The Adjudicator found that our client’s Pay Less Notice complied with the contract and with the Construction Act 1996. Citing Coulson J in Grove, the Adjudicator believed that it was clear the reasonable recipient would understand how the sums on the Pay Less Notice were calculated and that the form of Pay Less Notice was consistent with the forms served the previous times over the duration of the contract. Out of the prior 26 payment applications, our client issued what it held to be Pay Less Notices in the same form as the payment certificate in question on 15 occasions. Some of these were served before, and some were served after, the deadline for the project manager to serve his payment certificate. The referring party accepted the consequence of these certificates each time.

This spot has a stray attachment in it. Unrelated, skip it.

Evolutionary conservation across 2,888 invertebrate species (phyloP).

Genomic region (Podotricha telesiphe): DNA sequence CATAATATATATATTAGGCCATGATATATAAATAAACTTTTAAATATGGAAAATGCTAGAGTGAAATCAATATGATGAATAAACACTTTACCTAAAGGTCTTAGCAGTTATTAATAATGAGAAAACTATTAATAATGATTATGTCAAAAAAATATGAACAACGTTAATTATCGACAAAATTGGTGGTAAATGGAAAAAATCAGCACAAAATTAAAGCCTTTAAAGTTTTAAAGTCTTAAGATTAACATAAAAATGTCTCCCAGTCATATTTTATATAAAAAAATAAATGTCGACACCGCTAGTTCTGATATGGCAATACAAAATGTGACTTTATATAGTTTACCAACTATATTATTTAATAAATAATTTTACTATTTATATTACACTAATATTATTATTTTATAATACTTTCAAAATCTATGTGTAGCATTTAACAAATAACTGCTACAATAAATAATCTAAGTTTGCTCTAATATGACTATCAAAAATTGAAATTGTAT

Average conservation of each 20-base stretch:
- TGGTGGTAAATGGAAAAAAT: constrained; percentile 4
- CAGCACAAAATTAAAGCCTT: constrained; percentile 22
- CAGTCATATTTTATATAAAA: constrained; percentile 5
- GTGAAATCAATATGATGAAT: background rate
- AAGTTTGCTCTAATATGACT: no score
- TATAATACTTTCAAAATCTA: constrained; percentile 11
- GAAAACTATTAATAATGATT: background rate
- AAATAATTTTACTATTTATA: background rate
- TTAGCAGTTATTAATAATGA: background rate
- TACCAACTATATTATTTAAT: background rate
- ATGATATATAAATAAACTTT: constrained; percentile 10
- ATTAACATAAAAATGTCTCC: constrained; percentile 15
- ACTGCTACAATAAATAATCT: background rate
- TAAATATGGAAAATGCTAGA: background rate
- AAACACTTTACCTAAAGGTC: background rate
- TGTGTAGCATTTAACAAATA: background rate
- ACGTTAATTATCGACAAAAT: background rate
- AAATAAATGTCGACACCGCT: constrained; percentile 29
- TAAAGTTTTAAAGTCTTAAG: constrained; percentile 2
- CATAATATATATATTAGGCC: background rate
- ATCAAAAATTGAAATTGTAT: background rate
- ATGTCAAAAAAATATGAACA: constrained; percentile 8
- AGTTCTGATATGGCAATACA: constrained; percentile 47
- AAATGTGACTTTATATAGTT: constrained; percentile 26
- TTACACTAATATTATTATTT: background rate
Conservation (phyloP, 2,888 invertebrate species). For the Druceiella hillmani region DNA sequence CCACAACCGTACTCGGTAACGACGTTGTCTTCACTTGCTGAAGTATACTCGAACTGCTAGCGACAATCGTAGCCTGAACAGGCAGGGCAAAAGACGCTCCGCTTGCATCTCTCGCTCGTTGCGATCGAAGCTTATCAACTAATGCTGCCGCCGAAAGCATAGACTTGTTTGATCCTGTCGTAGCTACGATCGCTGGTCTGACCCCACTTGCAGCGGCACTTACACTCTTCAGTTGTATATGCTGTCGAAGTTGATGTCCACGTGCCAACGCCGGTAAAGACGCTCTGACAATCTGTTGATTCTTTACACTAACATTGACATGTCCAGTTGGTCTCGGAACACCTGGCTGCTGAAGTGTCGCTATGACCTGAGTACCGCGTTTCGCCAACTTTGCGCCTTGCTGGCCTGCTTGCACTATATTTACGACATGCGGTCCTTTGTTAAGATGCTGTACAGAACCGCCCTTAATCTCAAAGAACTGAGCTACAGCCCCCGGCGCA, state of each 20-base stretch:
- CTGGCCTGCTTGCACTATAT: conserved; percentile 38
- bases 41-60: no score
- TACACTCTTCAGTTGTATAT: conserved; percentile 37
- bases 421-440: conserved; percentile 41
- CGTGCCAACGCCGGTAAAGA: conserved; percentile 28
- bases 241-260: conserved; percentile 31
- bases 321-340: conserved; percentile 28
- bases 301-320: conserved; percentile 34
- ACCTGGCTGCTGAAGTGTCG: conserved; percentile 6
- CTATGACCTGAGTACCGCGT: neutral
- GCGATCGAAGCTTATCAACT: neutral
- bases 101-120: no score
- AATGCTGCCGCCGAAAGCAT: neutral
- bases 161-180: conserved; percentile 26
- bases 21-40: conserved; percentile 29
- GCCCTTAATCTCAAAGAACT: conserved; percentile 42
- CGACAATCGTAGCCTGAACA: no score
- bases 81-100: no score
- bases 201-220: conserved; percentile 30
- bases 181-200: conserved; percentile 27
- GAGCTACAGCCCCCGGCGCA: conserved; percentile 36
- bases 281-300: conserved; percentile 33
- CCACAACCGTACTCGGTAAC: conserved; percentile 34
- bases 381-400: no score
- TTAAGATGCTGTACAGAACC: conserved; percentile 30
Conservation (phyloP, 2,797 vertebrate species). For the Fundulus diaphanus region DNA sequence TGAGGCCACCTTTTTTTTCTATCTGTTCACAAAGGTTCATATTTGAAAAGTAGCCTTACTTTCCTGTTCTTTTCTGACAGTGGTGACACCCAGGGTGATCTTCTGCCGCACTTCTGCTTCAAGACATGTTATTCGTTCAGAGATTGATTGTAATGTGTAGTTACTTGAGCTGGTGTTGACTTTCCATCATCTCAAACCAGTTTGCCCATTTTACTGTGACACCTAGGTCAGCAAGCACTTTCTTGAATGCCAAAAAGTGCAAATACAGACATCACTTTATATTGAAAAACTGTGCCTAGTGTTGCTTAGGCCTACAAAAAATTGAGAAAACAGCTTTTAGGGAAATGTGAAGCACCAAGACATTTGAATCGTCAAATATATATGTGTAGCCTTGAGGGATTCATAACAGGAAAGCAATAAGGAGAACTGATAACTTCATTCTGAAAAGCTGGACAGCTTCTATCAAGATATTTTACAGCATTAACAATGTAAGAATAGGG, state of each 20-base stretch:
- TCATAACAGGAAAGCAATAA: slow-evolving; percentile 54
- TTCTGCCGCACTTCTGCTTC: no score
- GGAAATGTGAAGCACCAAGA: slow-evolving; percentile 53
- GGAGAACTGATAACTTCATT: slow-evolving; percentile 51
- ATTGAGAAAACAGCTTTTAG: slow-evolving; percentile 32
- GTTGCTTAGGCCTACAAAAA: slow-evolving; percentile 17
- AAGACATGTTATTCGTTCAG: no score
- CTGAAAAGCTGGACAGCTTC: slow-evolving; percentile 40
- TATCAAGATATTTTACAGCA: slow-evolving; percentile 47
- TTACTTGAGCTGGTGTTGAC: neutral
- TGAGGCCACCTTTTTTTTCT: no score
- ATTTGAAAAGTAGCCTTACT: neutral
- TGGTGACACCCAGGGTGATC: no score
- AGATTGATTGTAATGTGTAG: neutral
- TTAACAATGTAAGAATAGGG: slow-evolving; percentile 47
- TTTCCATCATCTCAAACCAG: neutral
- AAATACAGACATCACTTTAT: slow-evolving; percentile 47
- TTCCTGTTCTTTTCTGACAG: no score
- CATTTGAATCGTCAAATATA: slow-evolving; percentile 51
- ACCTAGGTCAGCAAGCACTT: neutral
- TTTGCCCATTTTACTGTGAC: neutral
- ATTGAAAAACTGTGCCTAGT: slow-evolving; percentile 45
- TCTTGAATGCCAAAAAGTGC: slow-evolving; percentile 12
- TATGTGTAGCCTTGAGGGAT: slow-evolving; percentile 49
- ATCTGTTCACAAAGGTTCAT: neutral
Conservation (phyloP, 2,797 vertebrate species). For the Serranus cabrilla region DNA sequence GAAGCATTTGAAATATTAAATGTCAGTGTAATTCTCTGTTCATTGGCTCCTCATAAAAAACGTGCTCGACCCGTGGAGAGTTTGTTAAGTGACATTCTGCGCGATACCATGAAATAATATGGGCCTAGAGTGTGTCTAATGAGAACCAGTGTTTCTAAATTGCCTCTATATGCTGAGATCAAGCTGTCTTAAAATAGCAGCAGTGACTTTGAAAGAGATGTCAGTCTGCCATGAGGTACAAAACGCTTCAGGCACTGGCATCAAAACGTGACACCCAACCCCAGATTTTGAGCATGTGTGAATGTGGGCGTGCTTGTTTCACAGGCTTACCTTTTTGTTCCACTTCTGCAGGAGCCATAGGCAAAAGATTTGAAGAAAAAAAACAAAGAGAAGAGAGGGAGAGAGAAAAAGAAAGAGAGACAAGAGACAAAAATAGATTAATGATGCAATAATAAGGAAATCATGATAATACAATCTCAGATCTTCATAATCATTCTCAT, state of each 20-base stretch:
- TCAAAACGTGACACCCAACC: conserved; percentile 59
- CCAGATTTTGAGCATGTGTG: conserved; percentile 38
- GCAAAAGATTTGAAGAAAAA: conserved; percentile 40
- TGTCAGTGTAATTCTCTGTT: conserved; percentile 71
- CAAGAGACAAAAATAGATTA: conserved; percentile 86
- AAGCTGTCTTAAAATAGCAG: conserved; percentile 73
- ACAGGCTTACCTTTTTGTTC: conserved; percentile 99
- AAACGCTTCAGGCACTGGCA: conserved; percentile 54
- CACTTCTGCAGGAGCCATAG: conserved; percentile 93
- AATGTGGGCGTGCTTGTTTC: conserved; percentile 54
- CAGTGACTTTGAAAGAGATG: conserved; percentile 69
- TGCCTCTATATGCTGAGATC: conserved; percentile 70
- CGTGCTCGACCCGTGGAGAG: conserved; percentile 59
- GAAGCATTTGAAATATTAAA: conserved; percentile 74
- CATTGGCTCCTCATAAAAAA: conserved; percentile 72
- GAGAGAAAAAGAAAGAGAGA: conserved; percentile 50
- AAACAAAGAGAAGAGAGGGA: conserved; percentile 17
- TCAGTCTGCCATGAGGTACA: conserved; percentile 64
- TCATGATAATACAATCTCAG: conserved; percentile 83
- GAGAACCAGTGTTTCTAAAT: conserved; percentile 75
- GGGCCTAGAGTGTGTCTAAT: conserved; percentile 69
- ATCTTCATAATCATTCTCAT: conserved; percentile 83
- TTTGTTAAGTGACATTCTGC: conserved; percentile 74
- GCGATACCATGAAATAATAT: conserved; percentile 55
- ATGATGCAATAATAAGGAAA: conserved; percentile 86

The Law on Pay Less Notices

In supporting this the adjudicator was directed to recent case law where payment certificates or other documents could validly constitute a Pay Less Certificate.

  1. Jawaby Property Investments Limited v Interiors Group Limited [2016] EWHC 557 (TCC)On this occasion the employer relied on a mark-up of the contractor’s initial valuation to an application as a valid Pay Less Notice. However the court held that this was not a valid Pay Less Notice. Carr J held that “an essential requirement for the service of a contractual notice [is] that the sender has the requisite intention to serve it. The senders’ intention is a matter to be assessed objectively taking into account the context”. One reason the court gave for doubting the intention was the completely different form the alleged Pay Less Notice was to that which had been provided previously.